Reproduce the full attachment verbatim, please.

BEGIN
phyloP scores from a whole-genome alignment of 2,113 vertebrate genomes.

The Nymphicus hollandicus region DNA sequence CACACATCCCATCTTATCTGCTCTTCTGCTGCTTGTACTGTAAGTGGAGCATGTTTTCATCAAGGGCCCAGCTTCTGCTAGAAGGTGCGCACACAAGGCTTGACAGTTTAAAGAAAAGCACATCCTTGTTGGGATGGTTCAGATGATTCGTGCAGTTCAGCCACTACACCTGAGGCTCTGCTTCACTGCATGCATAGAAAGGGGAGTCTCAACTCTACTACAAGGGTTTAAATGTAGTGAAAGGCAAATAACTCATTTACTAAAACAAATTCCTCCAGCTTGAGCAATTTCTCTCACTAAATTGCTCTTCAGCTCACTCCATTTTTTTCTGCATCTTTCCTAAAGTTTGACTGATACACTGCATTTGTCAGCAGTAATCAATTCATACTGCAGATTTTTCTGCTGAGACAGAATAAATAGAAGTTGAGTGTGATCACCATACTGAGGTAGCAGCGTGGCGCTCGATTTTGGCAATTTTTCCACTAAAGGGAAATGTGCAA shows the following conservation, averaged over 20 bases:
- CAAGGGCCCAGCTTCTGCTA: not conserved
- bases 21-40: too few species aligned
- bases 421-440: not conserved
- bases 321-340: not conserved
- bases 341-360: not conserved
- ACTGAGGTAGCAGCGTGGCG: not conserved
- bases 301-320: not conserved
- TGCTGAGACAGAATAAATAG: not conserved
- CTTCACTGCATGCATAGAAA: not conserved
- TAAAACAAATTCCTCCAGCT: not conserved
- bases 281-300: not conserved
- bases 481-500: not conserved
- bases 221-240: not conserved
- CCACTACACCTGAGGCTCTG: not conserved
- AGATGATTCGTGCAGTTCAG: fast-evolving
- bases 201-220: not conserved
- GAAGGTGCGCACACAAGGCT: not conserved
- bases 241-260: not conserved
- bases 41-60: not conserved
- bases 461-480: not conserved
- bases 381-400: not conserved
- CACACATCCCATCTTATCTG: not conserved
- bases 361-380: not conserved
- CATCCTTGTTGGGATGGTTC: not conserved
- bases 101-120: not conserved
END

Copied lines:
phyloP scores from a whole-genome alignment of 2,113 vertebrate genomes.

The Nymphicus hollandicus region DNA sequence CACACATCCCATCTTATCTGCTCTTCTGCTGCTTGTACTGTAAGTGGAGCATGTTTTCATCAAGGGCCCAGCTTCTGCTAGAAGGTGCGCACACAAGGCTTGACAGTTTAAAGAAAAGCACATCCTTGTTGGGATGGTTCAGATGATTCGTGCAGTTCAGCCACTACACCTGAGGCTCTGCTTCACTGCATGCATAGAAAGGGGAGTCTCAACTCTACTACAAGGGTTTAAATGTAGTGAAAGGCAAATAACTCATTTACTAAAACAAATTCCTCCAGCTTGAGCAATTTCTCTCACTAAATTGCTCTTCAGCTCACTCCATTTTTTTCTGCATCTTTCCTAAAGTTTGACTGATACACTGCATTTGTCAGCAGTAATCAATTCATACTGCAGATTTTTCTGCTGAGACAGAATAAATAGAAGTTGAGTGTGATCACCATACTGAGGTAGCAGCGTGGCGCTCGATTTTGGCAATTTTTCCACTAAAGGGAAATGTGCAA shows the following conservation, averaged over 20 bases:
- CAAGGGCCCAGCTTCTGCTA: not conserved
- bases 21-40: too few species aligned
- bases 421-440: not conserved
- bases 321-340: not conserved
- bases 341-360: not conserved
- ACTGAGGTAGCAGCGTGGCG: not conserved
- bases 301-320: not conserved
- TGCTGAGACAGAATAAATAG: not conserved
- CTTCACTGCATGCATAGAAA: not conserved
- TAAAACAAATTCCTCCAGCT: not conserved
- bases 281-300: not conserved
- bases 481-500: not conserved
- bases 221-240: not conserved
- CCACTACACCTGAGGCTCTG: not conserved
- AGATGATTCGTGCAGTTCAG: fast-evolving
- bases 201-220: not conserved
- GAAGGTGCGCACACAAGGCT: not conserved
- bases 241-260: not conserved
- bases 41-60: not conserved
- bases 461-480: not conserved
- bases 381-400: not conserved
- CACACATCCCATCTTATCTG: not conserved
- bases 361-380: not conserved
- CATCCTTGTTGGGATGGTTC: not conserved
- bases 101-120: not conserved